Given this has happened in the past, is a statement of “could possibly” a responsible statement? Note this is not a statement with a probability attached. The statement simply says that such an event, rise of sea stand of 5 meters in a few hundred years is not impossible. Given the historical facts listed above, what would you say?

  45. 145
    Eachran says:

    144. I think that you are correct.

    The problem is being the party pooper whether politician or scientist. You can imagine the excuse :

    Well I know that I have been plugging growth as the panancea….but….anyone can make a mistake….cant they?

    or

    There is a 95% chance of everything being OK. OK?…OK maybe?

    I dont like the odds or the timescale either and as a non-expert I am impressed by people like Mr Hansen (and the people who run this blog) who alert us all to the possibility of catastrophic collapse – of ice sheets but also of civilisation.

    What to do? Well I cant say that I am impressed by 8 MPs in the UK asking us all to be a bit more attentive to climate change but I am impressed by scientists who try doggedly to get to the “truth”.

    I am curious to know if the the added carbon in the atmosphere at the North Pole implies a faster melting of the Greenland sheet. Just so I know how long I have to build my Ark in the back garden.

    Having read the IPCC WG2 and 3 I am curious also to know the up-date : I suspect it will make ugly reading.

  46. 146
    Hank Roberts says:

    The carbon in the recent story is carbon dioxide and methane; the high levels are local (not yet averaged out by mixing worldwide) around that far north sampling site because it’s wintertime (not much photosynthesis using it up as it’s released). Where it’s coming from and how fast in that local area is the issue (is there more coming out of peat bogs for example).

    The report — I haven’t found anything besides press stories — is from the same lab that gave us the report of increased gas from peat and permafrost five years or so ago, if I recall correctly.

    They’re sampling at the far north extreme of human settlement — as far from local human sources as possible.

  47. 147
    Gerald Machnee says:

    Re #145 – **I am curious to know if the the added carbon in the atmosphere at the North Pole implies a faster melting of the Greenland sheet. Just so I know how long I have to build my Ark in the back garden.**
    If you read the introduction at the top of this post, you will see studies that discuss accelerating of the glacier, increased melting at the leading edges, and increased accumulation in the middle of Greenland. They are having a problem calculating which is faster – melting the glacier at the leading edges or actually causing it to accumulate faster in the middle. Do not worry about the ark – it will take too long to melt. But I would be more concerned about pollutants in the air if they do not clean up industry.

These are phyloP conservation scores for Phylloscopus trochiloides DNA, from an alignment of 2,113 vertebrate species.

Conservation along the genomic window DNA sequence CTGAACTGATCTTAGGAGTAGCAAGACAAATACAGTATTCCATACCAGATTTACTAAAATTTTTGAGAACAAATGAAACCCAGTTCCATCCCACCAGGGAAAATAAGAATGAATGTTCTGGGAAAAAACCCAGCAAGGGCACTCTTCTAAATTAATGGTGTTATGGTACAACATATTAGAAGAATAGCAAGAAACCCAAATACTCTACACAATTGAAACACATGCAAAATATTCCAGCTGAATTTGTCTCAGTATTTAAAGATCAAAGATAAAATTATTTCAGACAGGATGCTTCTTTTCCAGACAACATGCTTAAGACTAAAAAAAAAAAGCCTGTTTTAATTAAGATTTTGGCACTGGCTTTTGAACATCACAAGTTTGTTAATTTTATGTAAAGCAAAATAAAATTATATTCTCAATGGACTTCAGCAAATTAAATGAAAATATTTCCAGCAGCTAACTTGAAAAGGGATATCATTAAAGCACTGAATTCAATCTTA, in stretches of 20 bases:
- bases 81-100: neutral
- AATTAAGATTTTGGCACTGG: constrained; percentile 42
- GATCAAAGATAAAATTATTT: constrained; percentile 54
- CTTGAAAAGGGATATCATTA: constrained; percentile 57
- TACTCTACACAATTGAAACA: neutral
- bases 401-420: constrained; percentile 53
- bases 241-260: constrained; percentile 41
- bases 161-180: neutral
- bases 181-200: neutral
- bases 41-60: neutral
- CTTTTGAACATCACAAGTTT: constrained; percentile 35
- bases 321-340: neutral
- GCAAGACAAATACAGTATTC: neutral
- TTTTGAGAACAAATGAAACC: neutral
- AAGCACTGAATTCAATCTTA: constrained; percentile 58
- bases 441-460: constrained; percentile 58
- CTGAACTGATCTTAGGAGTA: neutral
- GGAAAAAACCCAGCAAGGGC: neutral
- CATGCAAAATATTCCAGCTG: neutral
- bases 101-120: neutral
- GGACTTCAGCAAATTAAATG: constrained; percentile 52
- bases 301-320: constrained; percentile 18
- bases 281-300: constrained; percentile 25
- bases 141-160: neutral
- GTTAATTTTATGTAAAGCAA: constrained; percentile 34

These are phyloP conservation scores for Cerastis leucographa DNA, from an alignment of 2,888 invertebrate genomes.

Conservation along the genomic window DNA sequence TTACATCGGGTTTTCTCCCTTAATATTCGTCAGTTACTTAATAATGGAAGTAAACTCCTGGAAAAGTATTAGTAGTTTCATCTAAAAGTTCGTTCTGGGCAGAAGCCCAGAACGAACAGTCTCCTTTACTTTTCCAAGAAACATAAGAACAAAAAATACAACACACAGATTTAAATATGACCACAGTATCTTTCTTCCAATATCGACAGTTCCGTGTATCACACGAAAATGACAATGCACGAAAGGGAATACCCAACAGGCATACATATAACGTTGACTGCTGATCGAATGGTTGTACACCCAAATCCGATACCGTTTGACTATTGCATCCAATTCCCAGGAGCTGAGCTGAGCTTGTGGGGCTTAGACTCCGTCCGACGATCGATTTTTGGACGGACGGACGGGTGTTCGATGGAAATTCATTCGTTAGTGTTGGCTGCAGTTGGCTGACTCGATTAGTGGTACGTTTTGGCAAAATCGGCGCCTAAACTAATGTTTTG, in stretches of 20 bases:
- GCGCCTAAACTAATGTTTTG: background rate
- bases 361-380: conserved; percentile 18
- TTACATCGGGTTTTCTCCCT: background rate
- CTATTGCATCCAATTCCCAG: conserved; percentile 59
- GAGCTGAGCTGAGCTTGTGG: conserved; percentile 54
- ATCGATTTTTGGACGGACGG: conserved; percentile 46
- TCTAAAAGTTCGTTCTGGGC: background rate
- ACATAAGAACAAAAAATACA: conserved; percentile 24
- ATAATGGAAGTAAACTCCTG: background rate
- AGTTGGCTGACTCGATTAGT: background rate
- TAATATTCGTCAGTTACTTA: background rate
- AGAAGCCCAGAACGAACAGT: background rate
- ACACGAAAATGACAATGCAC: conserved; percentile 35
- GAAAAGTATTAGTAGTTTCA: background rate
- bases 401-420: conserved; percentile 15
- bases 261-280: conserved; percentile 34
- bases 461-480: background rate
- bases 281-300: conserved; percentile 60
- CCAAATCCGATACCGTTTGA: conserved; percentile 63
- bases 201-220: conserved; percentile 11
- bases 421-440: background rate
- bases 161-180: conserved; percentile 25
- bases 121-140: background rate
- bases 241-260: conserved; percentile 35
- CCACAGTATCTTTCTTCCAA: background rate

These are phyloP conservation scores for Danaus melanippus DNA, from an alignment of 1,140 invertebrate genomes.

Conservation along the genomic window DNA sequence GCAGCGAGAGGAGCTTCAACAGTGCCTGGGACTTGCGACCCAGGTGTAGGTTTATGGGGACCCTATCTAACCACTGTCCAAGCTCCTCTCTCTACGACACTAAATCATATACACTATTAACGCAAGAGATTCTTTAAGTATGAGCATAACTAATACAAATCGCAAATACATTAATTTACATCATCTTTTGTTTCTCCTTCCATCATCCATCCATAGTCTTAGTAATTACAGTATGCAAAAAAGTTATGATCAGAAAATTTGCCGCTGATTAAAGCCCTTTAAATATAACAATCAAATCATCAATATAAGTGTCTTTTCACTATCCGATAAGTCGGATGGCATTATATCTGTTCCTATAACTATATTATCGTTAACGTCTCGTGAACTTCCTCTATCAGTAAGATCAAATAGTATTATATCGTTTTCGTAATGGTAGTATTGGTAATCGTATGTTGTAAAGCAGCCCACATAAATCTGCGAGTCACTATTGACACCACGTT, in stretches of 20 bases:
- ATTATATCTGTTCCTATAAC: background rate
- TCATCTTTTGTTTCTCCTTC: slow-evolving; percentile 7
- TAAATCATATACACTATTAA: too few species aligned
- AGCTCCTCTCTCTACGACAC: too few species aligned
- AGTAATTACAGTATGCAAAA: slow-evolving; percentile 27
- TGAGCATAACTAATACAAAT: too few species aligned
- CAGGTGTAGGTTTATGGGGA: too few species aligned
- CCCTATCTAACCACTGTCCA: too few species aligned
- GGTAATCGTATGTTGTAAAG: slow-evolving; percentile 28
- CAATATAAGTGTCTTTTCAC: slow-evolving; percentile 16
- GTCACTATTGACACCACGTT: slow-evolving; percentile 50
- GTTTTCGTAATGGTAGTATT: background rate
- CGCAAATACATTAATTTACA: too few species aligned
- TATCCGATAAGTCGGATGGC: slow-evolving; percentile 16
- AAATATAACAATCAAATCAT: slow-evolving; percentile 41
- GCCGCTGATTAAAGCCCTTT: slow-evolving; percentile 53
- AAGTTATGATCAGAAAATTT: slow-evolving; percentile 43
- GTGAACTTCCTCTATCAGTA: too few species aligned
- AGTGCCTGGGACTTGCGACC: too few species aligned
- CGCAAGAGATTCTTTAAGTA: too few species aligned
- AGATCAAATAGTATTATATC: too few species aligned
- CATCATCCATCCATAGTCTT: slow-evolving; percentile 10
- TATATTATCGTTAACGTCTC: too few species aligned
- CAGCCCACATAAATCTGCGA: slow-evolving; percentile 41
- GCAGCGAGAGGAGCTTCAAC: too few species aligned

48. 148
    Steve Bloom says:

    Re #146: There was an “exclusive” story a few months ago in the Independent (UK) that claimed the Mauna Loa (Kea? – I can’t keep this straight) CO2 readings for 2005 (not yet officially released, which is interesting) had jumped considerably. If I recall right the article speculated that the cause might have been a big increase in peat burning in Indonesia. Maybe, and maybe there’s a local explantion for what’s going on in the Arctic, but OTOH the combination of the two reports causes one to wonder.

  49. 149
    Steve Bloom says:

    Re #147: While it’s true that the dynamic melting is unlikely to proceed quickly enough to have a big effect on coastal regions of the First World during the next 20 to 30 years, Gerald’s response seems to assume that we can discount to zero impacts on future generations. I find that morally objectionable.

    On the science, IMHO Gerald misinterprets the post. While the exact current balance of ice loss vs. snow accumulation is interesting, the concern with Greenland is that as things continue to warm the rapid growth of the ice loss will quickly overwhelm the snow accumulation such that the rate of ice loss will increase vastly. Exactly how quickly the collapse could really occur has yet to be established, but the signs (the recent speed-up of glaciers in southern Greenland and the apparent progress of this speed-up into the north, plus the equally rapid growth in the surface melt zone) are very bad.

    The much greater size of the Antarctic makes it less vilnerable to these effects in the short term, but the fact that the Greenland-sized West Antarctic ice sheet is largely grounded below sea level and has a clearer route to the sea than Greenland potentially makes it prone to collapse in a similar time frame.

    I have yet to hear a scientist working on these issues say, e.g., we can categorically exclude the possibility that Greenland amd/or the WAIS might substantially collapse within a century or so. That makes me very nervous indeed since while we night hope to adapt reasonably to such melting on a scale of centuries, I doubt that would be true if it happened more quickly. A glance at topographic coastal maps to see the effect of a 10-15 meter sea level rise makes that point very clear.

  50. 150
    Steve Bloom says:

    Re #143: I wanted to take the opportunity to thank Mauri and the other scientists, climate amd non-climate, who participate in the comments on this site. It takes part of the load off the RC authors, which I know they appreciate since this is a volunteer effort, and adds further valuable perspective.